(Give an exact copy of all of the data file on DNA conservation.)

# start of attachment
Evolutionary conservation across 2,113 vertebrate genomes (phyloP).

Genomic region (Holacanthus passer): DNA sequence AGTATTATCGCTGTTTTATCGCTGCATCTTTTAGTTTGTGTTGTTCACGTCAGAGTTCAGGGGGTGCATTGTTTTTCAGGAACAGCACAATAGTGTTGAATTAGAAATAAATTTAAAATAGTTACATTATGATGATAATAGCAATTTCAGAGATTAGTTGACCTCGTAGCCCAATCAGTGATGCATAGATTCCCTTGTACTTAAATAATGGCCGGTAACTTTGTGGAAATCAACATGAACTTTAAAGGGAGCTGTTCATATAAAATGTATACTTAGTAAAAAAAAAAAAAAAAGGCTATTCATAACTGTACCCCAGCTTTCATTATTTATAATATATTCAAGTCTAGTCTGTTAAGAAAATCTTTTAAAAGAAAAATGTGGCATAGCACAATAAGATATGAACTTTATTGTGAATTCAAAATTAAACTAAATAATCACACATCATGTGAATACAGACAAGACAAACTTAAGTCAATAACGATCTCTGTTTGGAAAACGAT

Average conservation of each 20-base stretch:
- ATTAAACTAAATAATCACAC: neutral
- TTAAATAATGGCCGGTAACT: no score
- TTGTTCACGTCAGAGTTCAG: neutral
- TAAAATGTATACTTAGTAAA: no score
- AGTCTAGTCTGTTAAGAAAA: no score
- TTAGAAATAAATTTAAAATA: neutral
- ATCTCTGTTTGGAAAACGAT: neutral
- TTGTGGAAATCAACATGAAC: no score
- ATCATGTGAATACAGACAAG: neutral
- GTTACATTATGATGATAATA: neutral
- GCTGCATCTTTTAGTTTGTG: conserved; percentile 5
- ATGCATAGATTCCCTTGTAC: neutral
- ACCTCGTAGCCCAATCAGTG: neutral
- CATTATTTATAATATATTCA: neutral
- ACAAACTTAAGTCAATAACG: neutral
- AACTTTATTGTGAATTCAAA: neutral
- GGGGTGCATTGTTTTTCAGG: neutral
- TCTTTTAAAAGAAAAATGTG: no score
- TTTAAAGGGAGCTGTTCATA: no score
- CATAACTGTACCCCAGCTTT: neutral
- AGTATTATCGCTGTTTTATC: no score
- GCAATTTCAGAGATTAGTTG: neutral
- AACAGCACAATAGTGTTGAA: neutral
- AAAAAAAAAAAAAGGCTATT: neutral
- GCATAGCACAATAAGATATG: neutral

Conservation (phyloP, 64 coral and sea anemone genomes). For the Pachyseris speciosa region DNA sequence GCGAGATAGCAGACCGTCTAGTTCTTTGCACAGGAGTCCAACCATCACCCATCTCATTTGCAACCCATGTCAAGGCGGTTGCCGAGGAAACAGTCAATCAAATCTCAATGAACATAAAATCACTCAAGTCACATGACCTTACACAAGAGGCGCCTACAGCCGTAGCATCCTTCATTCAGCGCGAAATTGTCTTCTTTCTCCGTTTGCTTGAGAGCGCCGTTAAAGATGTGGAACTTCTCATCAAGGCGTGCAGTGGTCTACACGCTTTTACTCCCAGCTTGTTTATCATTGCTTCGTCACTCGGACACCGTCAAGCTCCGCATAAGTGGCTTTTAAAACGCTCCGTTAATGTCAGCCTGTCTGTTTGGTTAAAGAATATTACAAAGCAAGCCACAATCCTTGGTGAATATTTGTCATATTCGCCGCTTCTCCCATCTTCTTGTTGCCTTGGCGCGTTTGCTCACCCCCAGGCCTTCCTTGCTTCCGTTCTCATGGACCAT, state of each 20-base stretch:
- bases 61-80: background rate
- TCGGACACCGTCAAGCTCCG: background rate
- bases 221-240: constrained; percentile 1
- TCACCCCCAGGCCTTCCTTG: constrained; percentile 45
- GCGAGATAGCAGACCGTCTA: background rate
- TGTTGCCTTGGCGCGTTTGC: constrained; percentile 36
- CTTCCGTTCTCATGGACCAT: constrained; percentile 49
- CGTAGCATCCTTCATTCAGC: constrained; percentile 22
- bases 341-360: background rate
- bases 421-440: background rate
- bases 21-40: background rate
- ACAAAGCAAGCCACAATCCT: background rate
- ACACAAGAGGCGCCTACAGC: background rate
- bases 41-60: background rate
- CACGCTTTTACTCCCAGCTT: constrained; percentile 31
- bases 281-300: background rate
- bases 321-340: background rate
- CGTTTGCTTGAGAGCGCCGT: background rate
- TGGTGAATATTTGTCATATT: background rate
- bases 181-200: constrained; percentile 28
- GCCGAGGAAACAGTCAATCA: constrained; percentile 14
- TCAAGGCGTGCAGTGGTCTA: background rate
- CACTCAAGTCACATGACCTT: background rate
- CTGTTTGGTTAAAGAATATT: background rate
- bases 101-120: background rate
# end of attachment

Evolutionary conservation across 2,113 vertebrate genomes (phyloP).

Genomic region (Holacanthus passer): DNA sequence AGTATTATCGCTGTTTTATCGCTGCATCTTTTAGTTTGTGTTGTTCACGTCAGAGTTCAGGGGGTGCATTGTTTTTCAGGAACAGCACAATAGTGTTGAATTAGAAATAAATTTAAAATAGTTACATTATGATGATAATAGCAATTTCAGAGATTAGTTGACCTCGTAGCCCAATCAGTGATGCATAGATTCCCTTGTACTTAAATAATGGCCGGTAACTTTGTGGAAATCAACATGAACTTTAAAGGGAGCTGTTCATATAAAATGTATACTTAGTAAAAAAAAAAAAAAAAGGCTATTCATAACTGTACCCCAGCTTTCATTATTTATAATATATTCAAGTCTAGTCTGTTAAGAAAATCTTTTAAAAGAAAAATGTGGCATAGCACAATAAGATATGAACTTTATTGTGAATTCAAAATTAAACTAAATAATCACACATCATGTGAATACAGACAAGACAAACTTAAGTCAATAACGATCTCTGTTTGGAAAACGAT

Average conservation of each 20-base stretch:
- ATTAAACTAAATAATCACAC: neutral
- TTAAATAATGGCCGGTAACT: no score
- TTGTTCACGTCAGAGTTCAG: neutral
- TAAAATGTATACTTAGTAAA: no score
- AGTCTAGTCTGTTAAGAAAA: no score
- TTAGAAATAAATTTAAAATA: neutral
- ATCTCTGTTTGGAAAACGAT: neutral
- TTGTGGAAATCAACATGAAC: no score
- ATCATGTGAATACAGACAAG: neutral
- GTTACATTATGATGATAATA: neutral
- GCTGCATCTTTTAGTTTGTG: conserved; percentile 5
- ATGCATAGATTCCCTTGTAC: neutral
- ACCTCGTAGCCCAATCAGTG: neutral
- CATTATTTATAATATATTCA: neutral
- ACAAACTTAAGTCAATAACG: neutral
- AACTTTATTGTGAATTCAAA: neutral
- GGGGTGCATTGTTTTTCAGG: neutral
- TCTTTTAAAAGAAAAATGTG: no score
- TTTAAAGGGAGCTGTTCATA: no score
- CATAACTGTACCCCAGCTTT: neutral
- AGTATTATCGCTGTTTTATC: no score
- GCAATTTCAGAGATTAGTTG: neutral
- AACAGCACAATAGTGTTGAA: neutral
- AAAAAAAAAAAAAGGCTATT: neutral
- GCATAGCACAATAAGATATG: neutral

Conservation (phyloP, 64 coral and sea anemone genomes). For the Pachyseris speciosa region DNA sequence GCGAGATAGCAGACCGTCTAGTTCTTTGCACAGGAGTCCAACCATCACCCATCTCATTTGCAACCCATGTCAAGGCGGTTGCCGAGGAAACAGTCAATCAAATCTCAATGAACATAAAATCACTCAAGTCACATGACCTTACACAAGAGGCGCCTACAGCCGTAGCATCCTTCATTCAGCGCGAAATTGTCTTCTTTCTCCGTTTGCTTGAGAGCGCCGTTAAAGATGTGGAACTTCTCATCAAGGCGTGCAGTGGTCTACACGCTTTTACTCCCAGCTTGTTTATCATTGCTTCGTCACTCGGACACCGTCAAGCTCCGCATAAGTGGCTTTTAAAACGCTCCGTTAATGTCAGCCTGTCTGTTTGGTTAAAGAATATTACAAAGCAAGCCACAATCCTTGGTGAATATTTGTCATATTCGCCGCTTCTCCCATCTTCTTGTTGCCTTGGCGCGTTTGCTCACCCCCAGGCCTTCCTTGCTTCCGTTCTCATGGACCAT, state of each 20-base stretch:
- bases 61-80: background rate
- TCGGACACCGTCAAGCTCCG: background rate
- bases 221-240: constrained; percentile 1
- TCACCCCCAGGCCTTCCTTG: constrained; percentile 45
- GCGAGATAGCAGACCGTCTA: background rate
- TGTTGCCTTGGCGCGTTTGC: constrained; percentile 36
- CTTCCGTTCTCATGGACCAT: constrained; percentile 49
- CGTAGCATCCTTCATTCAGC: constrained; percentile 22
- bases 341-360: background rate
- bases 421-440: background rate
- bases 21-40: background rate
- ACAAAGCAAGCCACAATCCT: background rate
- ACACAAGAGGCGCCTACAGC: background rate
- bases 41-60: background rate
- CACGCTTTTACTCCCAGCTT: constrained; percentile 31
- bases 281-300: background rate
- bases 321-340: background rate
- CGTTTGCTTGAGAGCGCCGT: background rate
- TGGTGAATATTTGTCATATT: background rate
- bases 181-200: constrained; percentile 28
- GCCGAGGAAACAGTCAATCA: constrained; percentile 14
- TCAAGGCGTGCAGTGGTCTA: background rate
- CACTCAAGTCACATGACCTT: background rate
- CTGTTTGGTTAAAGAATATT: background rate
- bases 101-120: background rate